The value of these super-abundant follies will trend rapidly to zero once margin calls and other bits of reality drastically reduce demand.
Inflation, deflation, stagflation–they’ve all got proponents. But who’s going to be right? The difficulty here is that supply and demand are dynamic and so there are always things going up in price that haven’t changed materially (and are therefore not worth the higher cost) and other things dropping in price even though they haven’t changed materially.
So proponents of inflation and deflation can always offer examples supporting their case. The stagflationist camp is delighted to offer a compromise case: yes, there are both deflationary and inflationary dynamics, and what we have is the worst of both worlds: stagnant growth and declining purchasing power.
What’s missing in most of these debates is a comparison of scale: deflationists point to things like big-screen TV prices dropping. OK, fine: we save $300 on a TV that we might buy once every two or three years. So we save $100 a year thanks to this deflation.
Meanwhile, on the inflationary side, healthcare insurance went up $3,000 a year, childcare went up $3,000 a year, rent (or property taxes) went up $3,000 a year and care for an elderly parent went up $3,000 a year: that’s $12,000. Now how many big-screen TVs, shoddy jeans, etc. that dropped a bit in price will we have to buy to offset $12,000 in higher costs?
This is the problem with abstractions like statistics: TVs dropped 20% in cost, while healthcare, childcare, assisted living and rent all went up 20%–so these all balance out, right?
There are two glaring omissions in all the back-and-forth on inflation and deflation:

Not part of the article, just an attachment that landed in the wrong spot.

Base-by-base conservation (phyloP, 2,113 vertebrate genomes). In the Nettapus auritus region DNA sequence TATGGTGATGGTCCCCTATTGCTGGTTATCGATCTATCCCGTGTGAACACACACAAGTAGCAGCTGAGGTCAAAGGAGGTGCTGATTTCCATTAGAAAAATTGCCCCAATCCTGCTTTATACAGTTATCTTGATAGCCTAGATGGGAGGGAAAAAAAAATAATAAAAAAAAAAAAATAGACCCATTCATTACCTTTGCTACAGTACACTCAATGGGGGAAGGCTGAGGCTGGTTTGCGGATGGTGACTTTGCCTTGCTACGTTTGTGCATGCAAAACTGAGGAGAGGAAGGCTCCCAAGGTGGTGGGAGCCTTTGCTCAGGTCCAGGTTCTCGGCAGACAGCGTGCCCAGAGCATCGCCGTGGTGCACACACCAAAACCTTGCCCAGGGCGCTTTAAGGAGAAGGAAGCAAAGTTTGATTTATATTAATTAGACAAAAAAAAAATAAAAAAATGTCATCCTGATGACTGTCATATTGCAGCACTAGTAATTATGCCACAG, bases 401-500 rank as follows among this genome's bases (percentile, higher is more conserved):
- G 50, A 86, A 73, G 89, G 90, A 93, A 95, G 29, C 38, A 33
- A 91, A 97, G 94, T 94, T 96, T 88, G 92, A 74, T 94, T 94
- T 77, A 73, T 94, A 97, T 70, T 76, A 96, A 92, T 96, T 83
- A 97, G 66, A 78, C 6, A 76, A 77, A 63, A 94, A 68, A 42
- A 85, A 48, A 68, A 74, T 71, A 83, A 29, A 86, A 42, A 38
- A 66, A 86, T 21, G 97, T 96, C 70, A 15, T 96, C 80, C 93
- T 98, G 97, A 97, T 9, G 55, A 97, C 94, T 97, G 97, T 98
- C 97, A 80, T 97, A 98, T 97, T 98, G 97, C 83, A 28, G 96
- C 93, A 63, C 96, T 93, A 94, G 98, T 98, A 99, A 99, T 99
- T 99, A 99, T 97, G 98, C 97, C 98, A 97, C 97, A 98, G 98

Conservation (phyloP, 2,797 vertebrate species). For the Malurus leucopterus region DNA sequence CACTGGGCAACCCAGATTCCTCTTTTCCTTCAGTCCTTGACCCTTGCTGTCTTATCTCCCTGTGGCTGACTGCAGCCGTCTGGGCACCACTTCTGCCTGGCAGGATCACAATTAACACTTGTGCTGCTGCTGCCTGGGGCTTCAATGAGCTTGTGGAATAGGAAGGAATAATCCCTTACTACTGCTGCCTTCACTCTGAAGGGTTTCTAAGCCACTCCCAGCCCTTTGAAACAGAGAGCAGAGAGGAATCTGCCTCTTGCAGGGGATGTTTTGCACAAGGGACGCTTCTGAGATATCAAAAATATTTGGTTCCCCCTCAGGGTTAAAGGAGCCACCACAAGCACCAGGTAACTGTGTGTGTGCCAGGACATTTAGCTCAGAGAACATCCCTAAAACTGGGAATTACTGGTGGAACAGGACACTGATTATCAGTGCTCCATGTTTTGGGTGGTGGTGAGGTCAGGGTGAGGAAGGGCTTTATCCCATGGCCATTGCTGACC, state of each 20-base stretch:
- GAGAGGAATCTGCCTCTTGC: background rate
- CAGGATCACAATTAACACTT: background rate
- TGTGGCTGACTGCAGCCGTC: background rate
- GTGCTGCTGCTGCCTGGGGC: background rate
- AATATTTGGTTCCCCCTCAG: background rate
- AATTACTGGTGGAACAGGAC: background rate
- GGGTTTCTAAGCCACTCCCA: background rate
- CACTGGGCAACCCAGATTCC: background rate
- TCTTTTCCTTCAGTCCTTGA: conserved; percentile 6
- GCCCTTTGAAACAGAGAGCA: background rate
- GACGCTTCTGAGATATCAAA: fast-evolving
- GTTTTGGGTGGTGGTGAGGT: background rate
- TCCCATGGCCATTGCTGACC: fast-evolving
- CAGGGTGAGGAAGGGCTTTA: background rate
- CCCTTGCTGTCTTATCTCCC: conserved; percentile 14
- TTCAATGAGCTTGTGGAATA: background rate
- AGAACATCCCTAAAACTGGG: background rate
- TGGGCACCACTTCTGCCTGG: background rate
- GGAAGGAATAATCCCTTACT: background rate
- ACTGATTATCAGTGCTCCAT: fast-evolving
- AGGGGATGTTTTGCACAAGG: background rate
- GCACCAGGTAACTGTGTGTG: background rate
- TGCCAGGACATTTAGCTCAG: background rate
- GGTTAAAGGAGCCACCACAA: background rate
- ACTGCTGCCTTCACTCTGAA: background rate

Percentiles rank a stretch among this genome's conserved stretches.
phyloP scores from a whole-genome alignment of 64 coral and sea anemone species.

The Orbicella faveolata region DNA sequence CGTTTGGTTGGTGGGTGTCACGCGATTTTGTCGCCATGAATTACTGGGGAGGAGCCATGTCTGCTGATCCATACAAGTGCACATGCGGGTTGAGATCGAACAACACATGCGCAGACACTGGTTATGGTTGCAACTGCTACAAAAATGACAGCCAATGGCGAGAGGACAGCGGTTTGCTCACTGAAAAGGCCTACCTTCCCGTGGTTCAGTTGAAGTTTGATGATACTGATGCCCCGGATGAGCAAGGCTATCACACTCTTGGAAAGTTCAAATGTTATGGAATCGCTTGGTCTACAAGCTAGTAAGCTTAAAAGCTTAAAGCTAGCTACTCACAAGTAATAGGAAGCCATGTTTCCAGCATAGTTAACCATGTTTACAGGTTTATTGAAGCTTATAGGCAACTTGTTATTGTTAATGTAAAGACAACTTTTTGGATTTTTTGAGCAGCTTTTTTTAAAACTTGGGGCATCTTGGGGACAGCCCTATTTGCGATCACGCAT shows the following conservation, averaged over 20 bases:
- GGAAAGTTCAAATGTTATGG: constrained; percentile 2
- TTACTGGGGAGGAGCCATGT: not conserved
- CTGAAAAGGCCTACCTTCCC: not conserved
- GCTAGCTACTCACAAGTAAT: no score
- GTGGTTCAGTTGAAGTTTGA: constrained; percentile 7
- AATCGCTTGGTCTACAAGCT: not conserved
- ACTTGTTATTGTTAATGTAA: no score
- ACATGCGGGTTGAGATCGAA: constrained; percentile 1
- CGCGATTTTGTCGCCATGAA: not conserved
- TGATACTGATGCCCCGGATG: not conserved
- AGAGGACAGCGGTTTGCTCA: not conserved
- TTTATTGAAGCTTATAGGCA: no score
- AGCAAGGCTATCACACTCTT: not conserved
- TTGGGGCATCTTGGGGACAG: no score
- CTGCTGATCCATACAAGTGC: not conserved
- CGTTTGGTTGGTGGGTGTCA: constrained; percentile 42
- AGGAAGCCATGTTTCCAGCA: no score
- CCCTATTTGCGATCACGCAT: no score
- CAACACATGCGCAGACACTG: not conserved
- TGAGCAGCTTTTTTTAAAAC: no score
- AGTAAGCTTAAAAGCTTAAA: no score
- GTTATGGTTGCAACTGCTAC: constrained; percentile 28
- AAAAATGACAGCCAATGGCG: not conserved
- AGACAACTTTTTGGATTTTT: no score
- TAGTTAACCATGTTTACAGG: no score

1. Price is set on the margins.
2. Enterprises cannot lose money for very long and so they close down.
Let’s start with an observation about the dynamics of price/cost: supply and demand. As a general rule, things that are scarce and in high demand will go up in price, and things that are abundant and in low demand will drop in price.
Whatever is chronically scarce and necessary for life will have a ceaseless pressure to cost more, whatever is abundant and no longer desirable will have a ceaseless pressure to cost less.
Now we come to the overlooked mechanism #1: Price is set on the margins. Housing offers an example: take a neighborhood of 100 homes. The five sales last year were all around $600,000, and so appraisers set the value of the other 95 homes at $600,000.
Things change and the next sale is at $450,000. This is dismissed as an outlier, but then the next two sales are also well below $500,000. By the fifth sale at $450,000, the value of each of the 95 homes that did not change hands has been reset to $450,000. The five houses that traded hands set the price of the 95 houses that didn’t change hands. Price is set on the margins.
The biggest expense in many enterprises and agencies is labor. Those who own enterprises know that it’s not just the wage being paid that matters, it’s the labor overhead: the benefits, insurance and taxes paid on every employee. These are often 50% or more of the wages being paid. These labor overhead expenses have skyrocketed for many enterprises and agencies, increasing their labor costs in ways that are hidden from the employees and public.
It’s important to recall that roughly 3/4 of all local government expenses are for labor and labor overhead–healthcare, pensions, etc. Where do you think local taxes are heading as labor and labor-overhead costs rise? What happens to pension funds when all the speculative bubbles all pop?
The cost of labor is also set on the margins. The wage of the 100-person workforce is set by the five most recent hires, and if wages went up 20% to secure those employees, the cost of the labor of the other 95 workers also went up 20%. (Employers can hide a mismatch but not for long, and such deception will alienate the 95% who are getting paid less for doing the same work.)